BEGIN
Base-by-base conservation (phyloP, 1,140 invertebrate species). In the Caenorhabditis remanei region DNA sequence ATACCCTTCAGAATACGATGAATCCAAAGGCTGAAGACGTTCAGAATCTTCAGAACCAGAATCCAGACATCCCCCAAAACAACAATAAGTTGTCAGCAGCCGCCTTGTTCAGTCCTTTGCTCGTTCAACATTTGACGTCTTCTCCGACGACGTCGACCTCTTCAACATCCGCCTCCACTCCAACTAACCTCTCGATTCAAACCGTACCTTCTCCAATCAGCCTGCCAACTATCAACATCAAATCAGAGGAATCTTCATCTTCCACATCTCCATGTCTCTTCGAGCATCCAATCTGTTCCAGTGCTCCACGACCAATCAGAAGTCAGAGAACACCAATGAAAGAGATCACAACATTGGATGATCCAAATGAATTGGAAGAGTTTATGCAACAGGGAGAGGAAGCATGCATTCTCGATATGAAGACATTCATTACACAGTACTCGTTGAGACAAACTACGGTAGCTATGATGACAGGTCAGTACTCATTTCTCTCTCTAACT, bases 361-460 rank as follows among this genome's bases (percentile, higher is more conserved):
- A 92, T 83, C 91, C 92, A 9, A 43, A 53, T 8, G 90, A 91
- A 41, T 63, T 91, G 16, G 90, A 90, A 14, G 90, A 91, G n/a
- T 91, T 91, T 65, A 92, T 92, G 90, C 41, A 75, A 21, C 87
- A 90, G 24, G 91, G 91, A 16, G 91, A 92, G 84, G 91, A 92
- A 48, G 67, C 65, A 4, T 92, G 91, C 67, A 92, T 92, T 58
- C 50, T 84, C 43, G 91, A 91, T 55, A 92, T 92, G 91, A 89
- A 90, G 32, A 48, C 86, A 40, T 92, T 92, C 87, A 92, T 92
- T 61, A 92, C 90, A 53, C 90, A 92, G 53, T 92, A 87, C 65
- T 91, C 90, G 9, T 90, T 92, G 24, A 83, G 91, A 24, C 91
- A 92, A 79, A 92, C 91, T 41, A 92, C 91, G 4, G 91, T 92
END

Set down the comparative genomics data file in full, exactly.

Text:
Base-by-base conservation (phyloP, 1,140 invertebrate species). In the Caenorhabditis remanei region DNA sequence ATACCCTTCAGAATACGATGAATCCAAAGGCTGAAGACGTTCAGAATCTTCAGAACCAGAATCCAGACATCCCCCAAAACAACAATAAGTTGTCAGCAGCCGCCTTGTTCAGTCCTTTGCTCGTTCAACATTTGACGTCTTCTCCGACGACGTCGACCTCTTCAACATCCGCCTCCACTCCAACTAACCTCTCGATTCAAACCGTACCTTCTCCAATCAGCCTGCCAACTATCAACATCAAATCAGAGGAATCTTCATCTTCCACATCTCCATGTCTCTTCGAGCATCCAATCTGTTCCAGTGCTCCACGACCAATCAGAAGTCAGAGAACACCAATGAAAGAGATCACAACATTGGATGATCCAAATGAATTGGAAGAGTTTATGCAACAGGGAGAGGAAGCATGCATTCTCGATATGAAGACATTCATTACACAGTACTCGTTGAGACAAACTACGGTAGCTATGATGACAGGTCAGTACTCATTTCTCTCTCTAACT, bases 361-460 rank as follows among this genome's bases (percentile, higher is more conserved):
- A 92, T 83, C 91, C 92, A 9, A 43, A 53, T 8, G 90, A 91
- A 41, T 63, T 91, G 16, G 90, A 90, A 14, G 90, A 91, G n/a
- T 91, T 91, T 65, A 92, T 92, G 90, C 41, A 75, A 21, C 87
- A 90, G 24, G 91, G 91, A 16, G 91, A 92, G 84, G 91, A 92
- A 48, G 67, C 65, A 4, T 92, G 91, C 67, A 92, T 92, T 58
- C 50, T 84, C 43, G 91, A 91, T 55, A 92, T 92, G 91, A 89
- A 90, G 32, A 48, C 86, A 40, T 92, T 92, C 87, A 92, T 92
- T 61, A 92, C 90, A 53, C 90, A 92, G 53, T 92, A 87, C 65
- T 91, C 90, G 9, T 90, T 92, G 24, A 83, G 91, A 24, C 91
- A 92, A 79, A 92, C 91, T 41, A 92, C 91, G 4, G 91, T 92